According to a study by Salam Kawakibi, a Syrian political scientist based in Paris, there are some five million internally displaced Syrians within their own country. The majority can today be found in or near Damascus, Aleppo, Homs, Deir Ezzor and Idlib.

There are currently almost 70,000 refugees registered with the UNHCR in Iraq. The vast majority reside in the Kurdistan province of Duhok, mostly within Domiz camp — an autonomous region in the far north of the country.

Syria Relief, which is helping refugees with mini projects, was set up in September 2011 to provide help and support to Syrian families in need, in and outside Syria.

Syria Relief is a non-political, non-denominational, non-governmental organization, coordinates a number of charitable activities taking place in the UK to provide help and support to Syrian families and individuals in need, in Syria and outside it, irrespective of religion, geographical location, or political persuasion.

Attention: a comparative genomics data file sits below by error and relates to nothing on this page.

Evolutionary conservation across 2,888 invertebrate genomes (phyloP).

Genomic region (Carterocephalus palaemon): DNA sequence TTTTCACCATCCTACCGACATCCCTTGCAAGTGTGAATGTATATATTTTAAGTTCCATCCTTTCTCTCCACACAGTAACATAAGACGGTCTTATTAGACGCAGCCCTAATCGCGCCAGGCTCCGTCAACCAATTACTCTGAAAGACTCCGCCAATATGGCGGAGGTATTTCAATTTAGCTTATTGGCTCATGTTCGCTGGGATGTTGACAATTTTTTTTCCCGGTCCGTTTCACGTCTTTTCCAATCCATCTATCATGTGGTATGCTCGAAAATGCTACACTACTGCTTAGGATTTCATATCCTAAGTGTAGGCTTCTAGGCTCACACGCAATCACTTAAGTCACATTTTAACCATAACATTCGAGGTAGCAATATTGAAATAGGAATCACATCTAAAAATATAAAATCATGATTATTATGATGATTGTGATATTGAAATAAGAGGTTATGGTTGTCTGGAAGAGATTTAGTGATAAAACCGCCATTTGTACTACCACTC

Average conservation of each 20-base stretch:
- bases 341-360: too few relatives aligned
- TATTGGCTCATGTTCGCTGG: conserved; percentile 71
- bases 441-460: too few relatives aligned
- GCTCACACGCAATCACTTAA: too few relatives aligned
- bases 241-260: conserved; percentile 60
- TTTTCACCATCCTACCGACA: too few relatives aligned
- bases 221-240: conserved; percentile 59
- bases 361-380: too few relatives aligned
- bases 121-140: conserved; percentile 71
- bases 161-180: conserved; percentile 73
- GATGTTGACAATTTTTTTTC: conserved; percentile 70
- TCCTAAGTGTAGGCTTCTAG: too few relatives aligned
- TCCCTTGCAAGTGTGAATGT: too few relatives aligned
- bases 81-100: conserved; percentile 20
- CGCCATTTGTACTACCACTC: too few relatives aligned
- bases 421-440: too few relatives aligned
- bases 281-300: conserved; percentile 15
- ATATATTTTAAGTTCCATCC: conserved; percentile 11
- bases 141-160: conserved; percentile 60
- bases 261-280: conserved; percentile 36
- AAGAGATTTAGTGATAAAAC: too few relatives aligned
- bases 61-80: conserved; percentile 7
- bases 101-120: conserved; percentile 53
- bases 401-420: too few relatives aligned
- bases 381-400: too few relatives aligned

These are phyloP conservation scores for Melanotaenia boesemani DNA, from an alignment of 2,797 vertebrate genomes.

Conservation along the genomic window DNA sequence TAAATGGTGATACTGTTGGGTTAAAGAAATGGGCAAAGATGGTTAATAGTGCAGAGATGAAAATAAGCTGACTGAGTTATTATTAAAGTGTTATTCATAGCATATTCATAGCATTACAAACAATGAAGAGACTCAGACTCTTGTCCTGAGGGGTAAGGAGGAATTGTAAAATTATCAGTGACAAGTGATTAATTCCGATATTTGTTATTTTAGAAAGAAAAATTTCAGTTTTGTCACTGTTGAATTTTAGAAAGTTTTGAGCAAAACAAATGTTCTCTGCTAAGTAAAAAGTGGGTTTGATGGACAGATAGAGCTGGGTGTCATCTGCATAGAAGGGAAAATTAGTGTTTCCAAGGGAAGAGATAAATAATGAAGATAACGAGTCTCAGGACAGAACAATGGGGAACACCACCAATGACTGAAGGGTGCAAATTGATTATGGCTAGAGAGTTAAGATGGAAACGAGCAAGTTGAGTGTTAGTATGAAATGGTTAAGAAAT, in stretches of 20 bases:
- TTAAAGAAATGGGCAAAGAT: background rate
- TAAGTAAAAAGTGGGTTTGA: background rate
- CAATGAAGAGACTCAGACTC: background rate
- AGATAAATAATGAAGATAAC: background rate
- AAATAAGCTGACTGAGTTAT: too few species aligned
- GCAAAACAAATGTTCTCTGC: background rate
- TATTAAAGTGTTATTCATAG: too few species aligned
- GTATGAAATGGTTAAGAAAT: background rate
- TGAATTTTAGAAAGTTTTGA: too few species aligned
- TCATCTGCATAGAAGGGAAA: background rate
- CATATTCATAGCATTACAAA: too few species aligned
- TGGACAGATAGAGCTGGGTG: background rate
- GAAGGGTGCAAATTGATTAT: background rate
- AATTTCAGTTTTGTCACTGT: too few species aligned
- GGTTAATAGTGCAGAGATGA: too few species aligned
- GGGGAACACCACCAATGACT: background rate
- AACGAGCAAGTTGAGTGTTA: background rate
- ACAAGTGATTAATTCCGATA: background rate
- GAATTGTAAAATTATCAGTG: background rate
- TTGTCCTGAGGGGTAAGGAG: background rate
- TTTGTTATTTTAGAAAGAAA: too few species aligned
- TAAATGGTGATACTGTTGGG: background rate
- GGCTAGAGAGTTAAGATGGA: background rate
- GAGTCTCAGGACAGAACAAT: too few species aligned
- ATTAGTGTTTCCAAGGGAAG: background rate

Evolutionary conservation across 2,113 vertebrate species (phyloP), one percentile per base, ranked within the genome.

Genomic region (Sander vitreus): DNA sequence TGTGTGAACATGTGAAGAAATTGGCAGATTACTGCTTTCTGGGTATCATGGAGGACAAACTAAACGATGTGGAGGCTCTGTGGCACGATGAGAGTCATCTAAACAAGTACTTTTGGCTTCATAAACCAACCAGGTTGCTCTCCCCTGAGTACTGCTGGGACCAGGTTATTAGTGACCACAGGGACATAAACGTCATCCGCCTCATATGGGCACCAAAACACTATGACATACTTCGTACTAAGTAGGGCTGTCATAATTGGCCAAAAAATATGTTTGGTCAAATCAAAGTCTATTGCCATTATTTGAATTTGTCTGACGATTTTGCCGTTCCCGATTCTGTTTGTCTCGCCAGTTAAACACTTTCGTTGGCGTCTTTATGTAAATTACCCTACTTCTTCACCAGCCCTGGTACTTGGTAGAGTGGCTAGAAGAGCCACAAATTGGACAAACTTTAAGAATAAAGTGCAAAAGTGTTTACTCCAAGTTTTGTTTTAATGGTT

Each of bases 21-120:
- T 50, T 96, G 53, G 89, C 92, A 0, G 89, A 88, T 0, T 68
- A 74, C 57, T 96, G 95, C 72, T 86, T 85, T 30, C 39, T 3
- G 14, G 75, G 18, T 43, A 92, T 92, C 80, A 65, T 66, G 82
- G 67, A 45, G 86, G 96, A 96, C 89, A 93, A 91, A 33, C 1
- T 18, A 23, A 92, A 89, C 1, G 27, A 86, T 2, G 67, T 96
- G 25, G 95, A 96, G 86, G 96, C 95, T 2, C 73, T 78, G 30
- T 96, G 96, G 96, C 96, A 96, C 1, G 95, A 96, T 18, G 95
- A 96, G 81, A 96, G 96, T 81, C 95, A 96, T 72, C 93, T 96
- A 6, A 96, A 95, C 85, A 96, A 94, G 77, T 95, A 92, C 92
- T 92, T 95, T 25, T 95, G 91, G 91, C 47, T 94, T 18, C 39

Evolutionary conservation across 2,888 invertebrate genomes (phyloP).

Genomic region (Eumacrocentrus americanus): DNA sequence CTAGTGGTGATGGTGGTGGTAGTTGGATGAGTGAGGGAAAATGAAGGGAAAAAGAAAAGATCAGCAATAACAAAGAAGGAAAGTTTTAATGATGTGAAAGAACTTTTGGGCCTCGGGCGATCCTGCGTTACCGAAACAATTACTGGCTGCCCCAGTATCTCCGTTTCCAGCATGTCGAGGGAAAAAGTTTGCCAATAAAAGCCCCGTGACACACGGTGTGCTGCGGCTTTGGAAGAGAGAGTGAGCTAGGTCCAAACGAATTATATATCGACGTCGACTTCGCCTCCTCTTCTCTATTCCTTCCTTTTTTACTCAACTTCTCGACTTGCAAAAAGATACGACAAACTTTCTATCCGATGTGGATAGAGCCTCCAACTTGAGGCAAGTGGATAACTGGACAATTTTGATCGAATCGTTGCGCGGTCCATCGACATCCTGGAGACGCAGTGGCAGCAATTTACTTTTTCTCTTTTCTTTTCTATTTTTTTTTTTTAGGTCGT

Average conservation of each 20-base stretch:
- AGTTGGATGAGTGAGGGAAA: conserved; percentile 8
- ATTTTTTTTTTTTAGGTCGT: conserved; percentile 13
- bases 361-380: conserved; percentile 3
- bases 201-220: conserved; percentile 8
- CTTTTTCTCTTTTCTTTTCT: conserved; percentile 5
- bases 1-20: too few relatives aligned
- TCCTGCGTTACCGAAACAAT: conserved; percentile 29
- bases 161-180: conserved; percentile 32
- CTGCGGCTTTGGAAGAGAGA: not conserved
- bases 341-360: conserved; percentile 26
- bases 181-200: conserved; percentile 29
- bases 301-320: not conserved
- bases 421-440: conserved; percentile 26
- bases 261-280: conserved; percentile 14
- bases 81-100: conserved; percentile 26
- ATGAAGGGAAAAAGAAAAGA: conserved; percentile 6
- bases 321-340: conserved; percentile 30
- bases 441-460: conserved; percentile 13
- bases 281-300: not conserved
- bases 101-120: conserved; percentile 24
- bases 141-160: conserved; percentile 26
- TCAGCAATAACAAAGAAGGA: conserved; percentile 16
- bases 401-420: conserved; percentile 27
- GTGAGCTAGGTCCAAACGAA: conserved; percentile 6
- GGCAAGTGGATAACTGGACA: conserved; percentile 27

The women’s sewing and cooking will certainly help make a difference for some of the refugees around them. But they will be far from the $5.1 billion needed in humanitarian aid.

In a frightening infographic, UNHCR appeals for the $5.1 billion that will help 3.45 million refugees and 6.8 million in need inside Syria — or a total of 10 million Syrians — by putting the figure in context. The $5.1 billion apparently is less than

  • Brits spend sprucing up their gardens in a year and
  • Americans spend on ice cream in 32 days!

Will the world be up to the humanitarian aid challenge or will the Syria war go down in history as the point when humanity lost its meaning?